Saturday, January 22, 2011
Women soldiers not seen picking up combat arms soon
Political correctness will get you killed. All of the arguments about being more fair to minorities masks the real effect, namely more women will be getting killed or maimed on the battlefield. Don't be fooled, women are serving in combat support roles which is a meaningless term when your vehicle gets hit by an IED. Being behind combat lines doesn't mean crap when enemy artillery rounds or rockets hit your base.
"I think that there's a recognition that the time has come," said Nancy Campbell Duff, co-president of the National Women's Law Center. She said no legislation would be required for the Pentagon to start moving women into combat roles.
I don't know if Ms. Duff has served but her comments are those of someone who won't be going into combat themselves. We need to fully realize the price for all of this equality; more women will be maimed and killed. It is not how you win a war or keep the morale of your combat units high.
Women already serve with distinction in the US military. Army Spc. Monica Lin Brown won the Silver Star in 2008. Women soldiers and Marines have received bronze stars and purple hearts throughout Operations Enduring Freedom and Iraqi Freedom.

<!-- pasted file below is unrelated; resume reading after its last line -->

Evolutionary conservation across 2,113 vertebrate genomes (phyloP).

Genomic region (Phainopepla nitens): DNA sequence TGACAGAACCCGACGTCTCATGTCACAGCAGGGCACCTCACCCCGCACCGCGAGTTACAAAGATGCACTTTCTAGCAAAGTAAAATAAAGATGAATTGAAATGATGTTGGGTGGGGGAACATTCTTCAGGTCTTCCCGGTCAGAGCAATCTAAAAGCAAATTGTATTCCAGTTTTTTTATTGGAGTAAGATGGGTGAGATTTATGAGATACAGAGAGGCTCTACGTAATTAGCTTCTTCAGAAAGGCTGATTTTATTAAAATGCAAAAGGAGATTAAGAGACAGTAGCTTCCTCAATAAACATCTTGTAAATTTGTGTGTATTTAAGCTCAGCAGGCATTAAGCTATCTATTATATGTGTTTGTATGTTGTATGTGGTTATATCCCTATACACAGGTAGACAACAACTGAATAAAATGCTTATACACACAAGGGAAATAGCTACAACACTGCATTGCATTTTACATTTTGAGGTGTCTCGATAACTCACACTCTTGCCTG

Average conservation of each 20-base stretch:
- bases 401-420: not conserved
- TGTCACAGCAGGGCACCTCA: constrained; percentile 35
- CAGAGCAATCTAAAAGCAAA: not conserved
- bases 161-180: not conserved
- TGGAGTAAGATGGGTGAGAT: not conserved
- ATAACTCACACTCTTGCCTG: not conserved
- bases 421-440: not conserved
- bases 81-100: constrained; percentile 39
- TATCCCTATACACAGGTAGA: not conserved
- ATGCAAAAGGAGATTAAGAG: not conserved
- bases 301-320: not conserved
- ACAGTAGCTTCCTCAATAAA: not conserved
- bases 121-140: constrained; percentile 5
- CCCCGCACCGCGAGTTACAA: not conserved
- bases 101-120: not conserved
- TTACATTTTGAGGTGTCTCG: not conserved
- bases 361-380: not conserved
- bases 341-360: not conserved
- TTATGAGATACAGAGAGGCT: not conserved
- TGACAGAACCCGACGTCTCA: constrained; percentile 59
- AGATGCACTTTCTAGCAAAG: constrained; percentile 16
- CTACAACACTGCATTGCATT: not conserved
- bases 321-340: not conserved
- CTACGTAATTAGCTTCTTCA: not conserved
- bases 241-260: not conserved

Ms. Duff's proposal makes it sound as though women aren't being allowed to serve in combat. Then how did Assistant Secretary of Public and Intergovernmental Affairs for the Department of Veterans Affairs Tammy Duckworth lose both of her legs?
For those who may be unfamiliar with her story, Duckworth lost the lower part of both legs from injuries sustained on November 12, 2004, when the UH-60 Black Hawk helicopter she was co-piloting was hit by a rocket propelled grenade fired by Iraqi insurgents.
According to an account posted on Unofficial Arlington National Cemetery Website, the explosion "almost completely destroyed her right arm, breaking it in three places and tearing tissue from the back side of it." Duckworth received a Purple Heart on December 3, 2004.
Let's not get carried away with sound bytes, women veterans are serving in combat right now. The bigger question is how will a society that still judges women by their appearance treat battle-scarred women vets?